The Jewish Marketplace : Like other Americans, Jews live in a commodity culture, in which consumption is a main means of self-expression. The current interest in marketing Judaism is the attempt to find ways to key into the desires for personal enrichment, novelty, enjoyment, and aesthetic attractiveness that motivate consumer choices.
Missing: The Vision and the Values: What is missing from Jewish communal marketing is a reflection of the bedrock vision of the institution—the core values and purposes that the institution hopes to share with its members.
Advertising Judaism: To preserve the vital organs of our communal life we must make them competitive in the overcrowded marketplace. The Jewish community should consider spending large sums of money on advertising.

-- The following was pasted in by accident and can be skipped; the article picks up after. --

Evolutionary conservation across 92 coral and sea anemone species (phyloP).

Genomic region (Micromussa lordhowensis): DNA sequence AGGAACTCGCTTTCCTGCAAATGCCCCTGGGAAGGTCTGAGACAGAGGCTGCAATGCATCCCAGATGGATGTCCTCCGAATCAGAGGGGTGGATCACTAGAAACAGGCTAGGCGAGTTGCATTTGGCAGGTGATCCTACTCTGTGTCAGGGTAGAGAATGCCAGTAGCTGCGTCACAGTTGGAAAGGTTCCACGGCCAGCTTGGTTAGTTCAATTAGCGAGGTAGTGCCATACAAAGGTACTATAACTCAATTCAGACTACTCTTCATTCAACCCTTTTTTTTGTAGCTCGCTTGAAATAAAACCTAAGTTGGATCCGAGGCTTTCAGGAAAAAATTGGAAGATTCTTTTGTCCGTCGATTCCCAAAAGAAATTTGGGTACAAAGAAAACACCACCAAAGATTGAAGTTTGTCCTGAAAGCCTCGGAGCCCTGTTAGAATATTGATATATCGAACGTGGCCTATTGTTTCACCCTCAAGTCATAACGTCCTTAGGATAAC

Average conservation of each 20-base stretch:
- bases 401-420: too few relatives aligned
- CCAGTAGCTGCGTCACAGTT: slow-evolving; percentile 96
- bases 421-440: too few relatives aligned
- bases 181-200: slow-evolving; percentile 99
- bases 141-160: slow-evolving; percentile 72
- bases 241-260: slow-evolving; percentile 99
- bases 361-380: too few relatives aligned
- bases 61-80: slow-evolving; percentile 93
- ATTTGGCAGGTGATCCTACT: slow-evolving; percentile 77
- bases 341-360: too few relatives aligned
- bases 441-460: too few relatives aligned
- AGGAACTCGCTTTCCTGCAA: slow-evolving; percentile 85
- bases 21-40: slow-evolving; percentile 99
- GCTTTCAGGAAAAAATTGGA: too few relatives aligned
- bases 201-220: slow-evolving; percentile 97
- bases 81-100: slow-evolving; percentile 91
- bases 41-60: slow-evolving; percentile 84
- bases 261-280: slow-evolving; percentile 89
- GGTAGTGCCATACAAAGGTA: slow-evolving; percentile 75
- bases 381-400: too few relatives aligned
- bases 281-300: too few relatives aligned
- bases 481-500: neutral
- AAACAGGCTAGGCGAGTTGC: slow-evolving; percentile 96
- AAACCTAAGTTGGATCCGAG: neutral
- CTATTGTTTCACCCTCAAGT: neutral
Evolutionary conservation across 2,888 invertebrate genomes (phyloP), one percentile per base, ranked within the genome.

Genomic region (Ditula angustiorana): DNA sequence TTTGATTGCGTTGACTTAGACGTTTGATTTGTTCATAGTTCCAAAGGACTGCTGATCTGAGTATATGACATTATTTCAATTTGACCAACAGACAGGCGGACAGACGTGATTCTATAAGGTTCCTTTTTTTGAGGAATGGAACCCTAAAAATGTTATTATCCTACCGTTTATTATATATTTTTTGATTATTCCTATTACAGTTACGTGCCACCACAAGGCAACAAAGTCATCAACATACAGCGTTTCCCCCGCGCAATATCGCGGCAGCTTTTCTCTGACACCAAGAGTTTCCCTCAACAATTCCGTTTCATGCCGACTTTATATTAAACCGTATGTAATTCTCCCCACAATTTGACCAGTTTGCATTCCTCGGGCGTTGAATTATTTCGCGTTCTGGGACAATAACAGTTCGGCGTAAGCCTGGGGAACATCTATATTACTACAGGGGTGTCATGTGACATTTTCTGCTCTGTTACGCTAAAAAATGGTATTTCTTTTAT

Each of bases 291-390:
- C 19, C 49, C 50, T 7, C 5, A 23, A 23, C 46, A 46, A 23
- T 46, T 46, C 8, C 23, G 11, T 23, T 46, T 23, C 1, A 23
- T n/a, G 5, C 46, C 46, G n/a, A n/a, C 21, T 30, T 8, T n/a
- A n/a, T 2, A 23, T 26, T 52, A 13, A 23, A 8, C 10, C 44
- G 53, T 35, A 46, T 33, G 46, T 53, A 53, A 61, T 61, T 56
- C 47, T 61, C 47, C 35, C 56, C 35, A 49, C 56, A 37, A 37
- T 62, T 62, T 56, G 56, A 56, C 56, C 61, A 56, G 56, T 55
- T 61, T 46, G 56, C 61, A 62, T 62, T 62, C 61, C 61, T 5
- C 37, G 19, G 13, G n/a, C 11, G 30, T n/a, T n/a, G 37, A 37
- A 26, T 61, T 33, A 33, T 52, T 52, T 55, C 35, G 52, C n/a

Marketing Undermines Judaism: To “market” Judaism contradicts exactly what makes Judaism worthwhile. Marketing asks us to sublimate yearning into consumerism; Judaism asks us to restrain our consumerism and open up to yearning.
by Erica Brown Love Your Neighbor and Yourself, Elliot N. Dorff, (Philadephia: The Jewish Publication Society, 2002) $34.95, 366 pp To Do the Right and the Good, Elliot N. Dorff, (Philadelphia: The Jewish Publication Society, 2003) $34.95, 303 pp Creating an Ethical Jewish Life, Byron L. Sherwin, Seymour J. Cohen, (Woodstock, Vermont: Jewish Lights Publishing,
By David A. Testsch AS A POGO COMIC STRIP once put it, “I don’t want eternal life — I want to live forever!” Death challenges our instinct that our lives have meaning, and most of us unconsciously react by avoiding thoughts about our eventual deaths. We have many reasons to want a “good death,” ideally